My only (semi) disagreement is writing narrative notes. Although EMR/EHR is the standard, there are still places using paper charting. Also, many EHR systems have areas for narrative notes. I’m sure you have all seen some atrocious writing skills, misspellings, horrific grammar, and general poor knowledge of how to write well. It would almost be beneficial to have a dedicated grammar and writing class to alleviate errors that make nurses seem like morons to other professionals reading those charts. If you cannot differentiate between their, there, and they’re or to, too, and two; how do you propose to defend yourself in court should something go wrong?

  7. Elissa

    I agree with all 5 points made. One I would add though is adding a class called nursing reality. No patient ,case,procedure , or illness is ever textbook. The very uncomfortable instances and choices nurses have to make independently. A person in any profession with a lack of common sense is useless. A lot of information needed to be a good nurse is not in a book. AND nursing must be a team effort!!!!

  8. Mommynator

    These are good observations, although I really do appreciate nursing history. One thing I would desperately wish for is more real experience with live humans on the ‘small’ procedures that are endlessly repeated like placing hep locks. Human simulators are fine to start with, but it would be nice not to walk into one’s first job with NO real experience on actual humans. Maybe it’s an insurance thing, but it’s a real issue and one reason preceptors have to roll their eyes.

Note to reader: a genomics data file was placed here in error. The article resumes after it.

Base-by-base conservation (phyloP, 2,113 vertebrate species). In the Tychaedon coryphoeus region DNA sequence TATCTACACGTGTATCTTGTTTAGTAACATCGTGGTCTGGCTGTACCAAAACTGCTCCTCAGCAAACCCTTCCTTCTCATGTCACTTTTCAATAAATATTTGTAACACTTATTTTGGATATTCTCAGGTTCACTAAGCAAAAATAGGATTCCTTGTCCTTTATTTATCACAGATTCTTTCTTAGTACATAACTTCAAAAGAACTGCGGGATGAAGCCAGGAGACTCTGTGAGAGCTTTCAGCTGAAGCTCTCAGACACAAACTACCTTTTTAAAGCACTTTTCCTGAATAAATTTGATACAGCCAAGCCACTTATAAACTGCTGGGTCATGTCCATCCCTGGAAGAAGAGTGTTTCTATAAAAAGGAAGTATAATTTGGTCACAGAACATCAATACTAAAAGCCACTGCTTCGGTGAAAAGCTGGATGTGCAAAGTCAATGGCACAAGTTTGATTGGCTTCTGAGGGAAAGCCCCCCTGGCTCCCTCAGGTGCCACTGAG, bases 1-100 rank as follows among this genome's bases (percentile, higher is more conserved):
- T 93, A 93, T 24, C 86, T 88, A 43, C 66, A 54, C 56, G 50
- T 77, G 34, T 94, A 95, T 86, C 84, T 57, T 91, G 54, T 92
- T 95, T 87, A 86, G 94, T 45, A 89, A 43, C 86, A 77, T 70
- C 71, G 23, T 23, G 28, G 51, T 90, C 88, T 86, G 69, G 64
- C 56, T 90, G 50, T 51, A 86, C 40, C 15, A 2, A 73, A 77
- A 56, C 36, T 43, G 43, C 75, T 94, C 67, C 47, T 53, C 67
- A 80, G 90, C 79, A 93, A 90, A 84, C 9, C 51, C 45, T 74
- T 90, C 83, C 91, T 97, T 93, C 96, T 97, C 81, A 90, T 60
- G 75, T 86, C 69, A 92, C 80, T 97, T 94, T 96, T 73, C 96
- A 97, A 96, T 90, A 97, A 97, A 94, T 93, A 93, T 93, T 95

9. Zellanett

    As a nursing student I think that my school has #4 down. We have a huge simulation lab (basically a mock hospital) Where real life scenarios are played out for us and we have a team of three student nurses that function as one. One is the primary nurse, another is the secondary nurse. These two work together to get a complete assessment and pick up on what the other left off and the last is resource who documents and makes any needed calls to the doctor or the lab etc. I think if nothing else I have dramatically seen an improvement in my SBAR skills from Fundamentals to the the ADH2 course I am enrolled in currently.

  10. Ron Laran

    I would have liked to have some real training in nursing school on how to give end of shift reports. As a new nurse I feel completely unable to give an adequate shift report. We should have spent months in nursing school giving oral shift reports instead of pulling all-nighters writing ridiculous care plans we forgot all about the next day.